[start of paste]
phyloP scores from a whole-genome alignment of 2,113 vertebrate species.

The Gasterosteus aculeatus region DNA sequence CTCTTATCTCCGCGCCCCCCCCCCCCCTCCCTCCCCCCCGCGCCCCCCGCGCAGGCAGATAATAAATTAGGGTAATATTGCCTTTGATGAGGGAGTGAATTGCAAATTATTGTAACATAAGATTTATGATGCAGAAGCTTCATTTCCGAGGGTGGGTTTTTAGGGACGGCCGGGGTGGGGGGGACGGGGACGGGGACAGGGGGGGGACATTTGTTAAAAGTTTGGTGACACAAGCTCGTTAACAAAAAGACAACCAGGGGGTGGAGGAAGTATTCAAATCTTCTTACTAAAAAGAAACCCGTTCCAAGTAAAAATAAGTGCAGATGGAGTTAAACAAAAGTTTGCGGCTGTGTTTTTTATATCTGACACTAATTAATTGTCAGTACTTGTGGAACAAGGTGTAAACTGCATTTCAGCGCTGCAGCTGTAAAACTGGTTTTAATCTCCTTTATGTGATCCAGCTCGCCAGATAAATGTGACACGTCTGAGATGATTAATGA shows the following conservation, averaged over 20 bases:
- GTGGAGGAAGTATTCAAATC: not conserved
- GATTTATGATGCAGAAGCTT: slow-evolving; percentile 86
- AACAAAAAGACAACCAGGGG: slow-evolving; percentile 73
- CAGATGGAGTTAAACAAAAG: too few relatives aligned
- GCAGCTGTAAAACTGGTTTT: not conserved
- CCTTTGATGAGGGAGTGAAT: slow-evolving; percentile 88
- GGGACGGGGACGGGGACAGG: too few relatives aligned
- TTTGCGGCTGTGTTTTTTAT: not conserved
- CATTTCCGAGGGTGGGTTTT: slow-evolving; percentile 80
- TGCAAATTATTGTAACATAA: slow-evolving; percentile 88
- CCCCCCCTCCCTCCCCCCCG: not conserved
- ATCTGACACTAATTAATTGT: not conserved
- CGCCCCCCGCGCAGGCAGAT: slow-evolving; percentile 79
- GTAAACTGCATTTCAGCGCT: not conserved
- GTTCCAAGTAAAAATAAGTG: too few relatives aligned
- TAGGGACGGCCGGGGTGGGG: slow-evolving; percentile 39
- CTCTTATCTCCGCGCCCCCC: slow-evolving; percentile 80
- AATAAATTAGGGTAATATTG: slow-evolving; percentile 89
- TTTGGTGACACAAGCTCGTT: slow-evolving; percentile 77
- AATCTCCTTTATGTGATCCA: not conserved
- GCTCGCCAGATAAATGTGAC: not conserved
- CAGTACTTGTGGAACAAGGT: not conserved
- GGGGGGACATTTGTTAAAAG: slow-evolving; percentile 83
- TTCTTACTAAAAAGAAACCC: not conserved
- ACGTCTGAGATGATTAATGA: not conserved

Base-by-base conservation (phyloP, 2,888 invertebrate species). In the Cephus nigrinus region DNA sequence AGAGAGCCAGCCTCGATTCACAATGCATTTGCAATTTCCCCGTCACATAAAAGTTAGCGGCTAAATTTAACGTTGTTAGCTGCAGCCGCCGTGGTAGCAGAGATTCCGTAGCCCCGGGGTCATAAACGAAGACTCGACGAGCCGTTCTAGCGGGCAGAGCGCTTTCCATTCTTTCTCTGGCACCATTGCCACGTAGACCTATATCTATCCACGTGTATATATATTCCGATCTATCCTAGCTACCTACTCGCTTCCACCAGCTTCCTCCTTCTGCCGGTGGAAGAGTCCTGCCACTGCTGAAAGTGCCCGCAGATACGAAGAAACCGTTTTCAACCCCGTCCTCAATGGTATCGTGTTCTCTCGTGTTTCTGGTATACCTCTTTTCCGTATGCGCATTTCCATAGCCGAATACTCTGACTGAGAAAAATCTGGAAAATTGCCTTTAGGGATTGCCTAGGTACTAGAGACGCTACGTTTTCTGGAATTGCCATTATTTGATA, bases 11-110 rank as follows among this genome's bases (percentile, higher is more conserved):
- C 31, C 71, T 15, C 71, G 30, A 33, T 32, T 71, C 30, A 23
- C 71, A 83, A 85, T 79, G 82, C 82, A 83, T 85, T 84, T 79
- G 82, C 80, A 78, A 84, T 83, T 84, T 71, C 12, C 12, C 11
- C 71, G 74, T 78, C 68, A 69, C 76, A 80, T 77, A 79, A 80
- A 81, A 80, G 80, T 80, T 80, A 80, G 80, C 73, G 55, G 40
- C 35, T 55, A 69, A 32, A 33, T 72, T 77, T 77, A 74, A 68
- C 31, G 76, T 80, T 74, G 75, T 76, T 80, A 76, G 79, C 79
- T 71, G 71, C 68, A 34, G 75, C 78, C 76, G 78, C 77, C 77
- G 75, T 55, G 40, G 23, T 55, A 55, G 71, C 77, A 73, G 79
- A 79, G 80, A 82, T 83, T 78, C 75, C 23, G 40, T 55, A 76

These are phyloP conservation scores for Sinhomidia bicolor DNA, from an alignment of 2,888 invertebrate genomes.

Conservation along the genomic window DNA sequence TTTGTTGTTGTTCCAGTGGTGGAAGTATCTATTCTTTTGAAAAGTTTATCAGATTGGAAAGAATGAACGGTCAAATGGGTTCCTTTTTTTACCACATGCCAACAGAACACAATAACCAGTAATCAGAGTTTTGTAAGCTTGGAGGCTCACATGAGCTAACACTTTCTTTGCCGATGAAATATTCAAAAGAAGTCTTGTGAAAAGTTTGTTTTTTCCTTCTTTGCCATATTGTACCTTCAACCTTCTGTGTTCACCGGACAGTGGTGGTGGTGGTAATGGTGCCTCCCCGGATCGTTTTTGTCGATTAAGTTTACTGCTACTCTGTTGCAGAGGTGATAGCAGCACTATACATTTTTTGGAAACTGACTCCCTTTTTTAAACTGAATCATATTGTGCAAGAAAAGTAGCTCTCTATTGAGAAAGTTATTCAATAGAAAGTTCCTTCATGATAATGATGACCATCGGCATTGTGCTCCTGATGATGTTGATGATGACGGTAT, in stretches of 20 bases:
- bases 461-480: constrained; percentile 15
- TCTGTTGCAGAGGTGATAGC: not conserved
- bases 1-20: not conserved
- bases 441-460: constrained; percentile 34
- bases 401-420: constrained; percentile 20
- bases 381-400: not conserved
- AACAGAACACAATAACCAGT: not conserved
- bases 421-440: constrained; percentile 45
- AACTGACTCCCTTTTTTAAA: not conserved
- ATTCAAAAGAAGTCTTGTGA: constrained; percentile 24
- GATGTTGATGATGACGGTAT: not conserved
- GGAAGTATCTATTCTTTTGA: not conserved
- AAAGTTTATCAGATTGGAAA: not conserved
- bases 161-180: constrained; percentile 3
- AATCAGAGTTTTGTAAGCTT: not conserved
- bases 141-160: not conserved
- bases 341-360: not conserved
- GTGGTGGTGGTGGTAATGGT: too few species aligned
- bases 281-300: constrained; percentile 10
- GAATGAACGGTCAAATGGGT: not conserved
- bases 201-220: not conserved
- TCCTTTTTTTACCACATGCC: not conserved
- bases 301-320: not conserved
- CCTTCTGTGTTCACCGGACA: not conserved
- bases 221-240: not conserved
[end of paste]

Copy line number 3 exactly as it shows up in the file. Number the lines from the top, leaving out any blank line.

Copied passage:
- GTGGAGGAAGTATTCAAATC: not conserved